• Despite the high Azure security standards, there are no 100% guarantees. Hackers do attack Azure and come up with new approaches to access sensitive user data.
  • Azure is not very easy to learn, so non-technical team members may experience difficulties using the platform, and that may cause the slowdown of its acceptance.
  • Complex activities and tasks may require advanced knowledge, so enterprises may have to spend extra resources on hiring and training technical employees.
  • If not appropriately managed, Azure may show a low ROI and become too pricy, resulting in decreased business value.

So if one of the above points is critical for your company and Azure cannot meet these needs, it may be worth choosing other options. For example, enterprise management may consider migrating to Amazon Web Services or choosing a hybrid approach when the Azure shortcomings are compensated by additional software. Even establishing a private cloud instead of implementing public solutions sometimes may be the most appropriate choice.

We’ve Decided to Migrate to Azure, Are There Some Risks?

Transferring a large volume of data to another platform cannot but carry certain risks, and Azure migration is no exception. Here are some of the examples:

Data losses

During the migration process, some data may be damaged or lost. Therefore, the data must be backed up before starting the migration so that it can be restored later.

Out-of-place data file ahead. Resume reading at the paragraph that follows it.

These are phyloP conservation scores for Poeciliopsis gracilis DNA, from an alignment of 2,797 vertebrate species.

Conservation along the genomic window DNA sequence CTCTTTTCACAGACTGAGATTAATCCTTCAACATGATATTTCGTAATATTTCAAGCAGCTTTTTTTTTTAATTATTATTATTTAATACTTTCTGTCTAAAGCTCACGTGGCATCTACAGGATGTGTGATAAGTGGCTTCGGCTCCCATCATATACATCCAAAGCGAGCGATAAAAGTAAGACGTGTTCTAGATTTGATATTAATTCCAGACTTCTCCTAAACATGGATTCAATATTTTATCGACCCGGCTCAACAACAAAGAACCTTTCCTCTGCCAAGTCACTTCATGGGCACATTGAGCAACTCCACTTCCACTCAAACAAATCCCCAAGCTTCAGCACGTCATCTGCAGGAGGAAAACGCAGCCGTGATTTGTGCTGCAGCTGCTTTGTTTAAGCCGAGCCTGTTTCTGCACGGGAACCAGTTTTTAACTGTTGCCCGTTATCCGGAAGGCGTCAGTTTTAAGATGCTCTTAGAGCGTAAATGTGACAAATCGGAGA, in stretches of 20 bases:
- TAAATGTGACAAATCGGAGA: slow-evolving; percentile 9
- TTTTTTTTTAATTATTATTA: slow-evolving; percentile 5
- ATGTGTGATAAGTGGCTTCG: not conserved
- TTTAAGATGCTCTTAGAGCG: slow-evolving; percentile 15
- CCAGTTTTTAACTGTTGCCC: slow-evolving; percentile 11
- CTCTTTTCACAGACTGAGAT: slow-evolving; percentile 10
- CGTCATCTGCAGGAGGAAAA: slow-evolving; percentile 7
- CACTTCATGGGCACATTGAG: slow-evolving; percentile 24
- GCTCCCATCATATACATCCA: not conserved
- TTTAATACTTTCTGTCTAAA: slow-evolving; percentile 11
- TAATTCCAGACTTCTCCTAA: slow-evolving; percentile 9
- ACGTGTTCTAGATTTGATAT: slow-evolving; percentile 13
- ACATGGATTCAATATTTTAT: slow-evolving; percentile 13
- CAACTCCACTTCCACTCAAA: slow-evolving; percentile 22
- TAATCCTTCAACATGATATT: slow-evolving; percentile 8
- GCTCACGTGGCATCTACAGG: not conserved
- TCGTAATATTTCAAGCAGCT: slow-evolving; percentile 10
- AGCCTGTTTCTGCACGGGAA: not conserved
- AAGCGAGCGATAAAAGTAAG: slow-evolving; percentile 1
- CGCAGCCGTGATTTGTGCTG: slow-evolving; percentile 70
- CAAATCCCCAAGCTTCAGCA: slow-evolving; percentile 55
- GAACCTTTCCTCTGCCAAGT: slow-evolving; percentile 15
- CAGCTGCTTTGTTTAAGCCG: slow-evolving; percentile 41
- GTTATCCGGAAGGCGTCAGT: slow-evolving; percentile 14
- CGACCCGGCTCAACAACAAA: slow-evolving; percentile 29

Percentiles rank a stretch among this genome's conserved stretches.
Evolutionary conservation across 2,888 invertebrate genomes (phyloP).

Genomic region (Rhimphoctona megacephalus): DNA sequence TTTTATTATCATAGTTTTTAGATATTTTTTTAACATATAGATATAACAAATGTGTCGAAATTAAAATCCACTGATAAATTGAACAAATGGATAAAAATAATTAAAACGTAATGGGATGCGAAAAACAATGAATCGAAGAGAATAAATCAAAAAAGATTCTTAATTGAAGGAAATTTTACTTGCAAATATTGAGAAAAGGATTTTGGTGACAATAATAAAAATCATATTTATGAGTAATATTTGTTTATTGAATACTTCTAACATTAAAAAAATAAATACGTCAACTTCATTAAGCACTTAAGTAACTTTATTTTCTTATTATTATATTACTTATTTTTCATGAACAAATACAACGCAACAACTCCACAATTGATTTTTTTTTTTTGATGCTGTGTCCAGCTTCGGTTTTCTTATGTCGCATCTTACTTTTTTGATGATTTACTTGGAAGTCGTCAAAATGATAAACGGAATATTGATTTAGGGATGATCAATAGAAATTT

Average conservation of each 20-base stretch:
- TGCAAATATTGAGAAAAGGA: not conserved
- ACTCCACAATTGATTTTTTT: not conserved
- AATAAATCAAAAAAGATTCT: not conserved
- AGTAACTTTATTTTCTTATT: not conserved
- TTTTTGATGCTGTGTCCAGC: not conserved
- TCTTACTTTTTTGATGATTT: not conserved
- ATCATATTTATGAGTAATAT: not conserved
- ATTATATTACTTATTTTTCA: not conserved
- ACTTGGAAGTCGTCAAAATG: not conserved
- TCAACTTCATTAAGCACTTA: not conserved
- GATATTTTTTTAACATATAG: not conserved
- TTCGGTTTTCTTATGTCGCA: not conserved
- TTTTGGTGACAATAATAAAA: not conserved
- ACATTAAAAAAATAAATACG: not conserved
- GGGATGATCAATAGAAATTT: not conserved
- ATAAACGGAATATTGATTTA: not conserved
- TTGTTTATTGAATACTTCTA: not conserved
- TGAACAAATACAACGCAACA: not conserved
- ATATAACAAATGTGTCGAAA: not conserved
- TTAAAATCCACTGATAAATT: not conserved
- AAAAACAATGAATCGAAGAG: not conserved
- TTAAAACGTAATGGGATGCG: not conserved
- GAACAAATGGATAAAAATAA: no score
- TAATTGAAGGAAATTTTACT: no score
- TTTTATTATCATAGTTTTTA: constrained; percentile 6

Excessive migration costs

When migrating to another cloud platform, an enterprise will have to cover the cost of storing and transporting data. Given that Azure offers various flexible plans, inadequate management may lead to choosing the wrong pricing option, leading to unnecessary expenditures later on. Optimizing costs and enterprise workloads along with autoscaling may help avoid this risk.

Security issues

Security risks are something that always accompanies the process of migrating data to the cloud. Accidental errors, compliance violations, and misconfigured servers are just a few of the potential problems that may put enterprise data at risk. One of the ways to avoid this is to clearly formulate and validate each procedure that will be carried out during the migration.

This, in turn, implies many additional nuances and pitfalls, so it isn’t easy to give one all-embracing recommendation here. Ideally, enterprises should rely on Azure consulting to understand if they require migration and come up with an Azure migration strategy.


Microsoft Azure is one of the most powerful and flexible IaaS platforms on the market, allowing enterprises to store and back up data and develop and maintain mobile and web apps. Despite its advantages, Azure is not universally applicable, and the migration process carries certain risks. Therefore, before the start, it is essential to consider all available options and alternatives, develop a comprehensive strategy, and only then begin the migration.


Roman Davydov is a Technology Observer at Itransition. With over four years of experience in the IT industry, Roman follows and analyzes digital transformation trends to guide businesses in making informed software buying choices.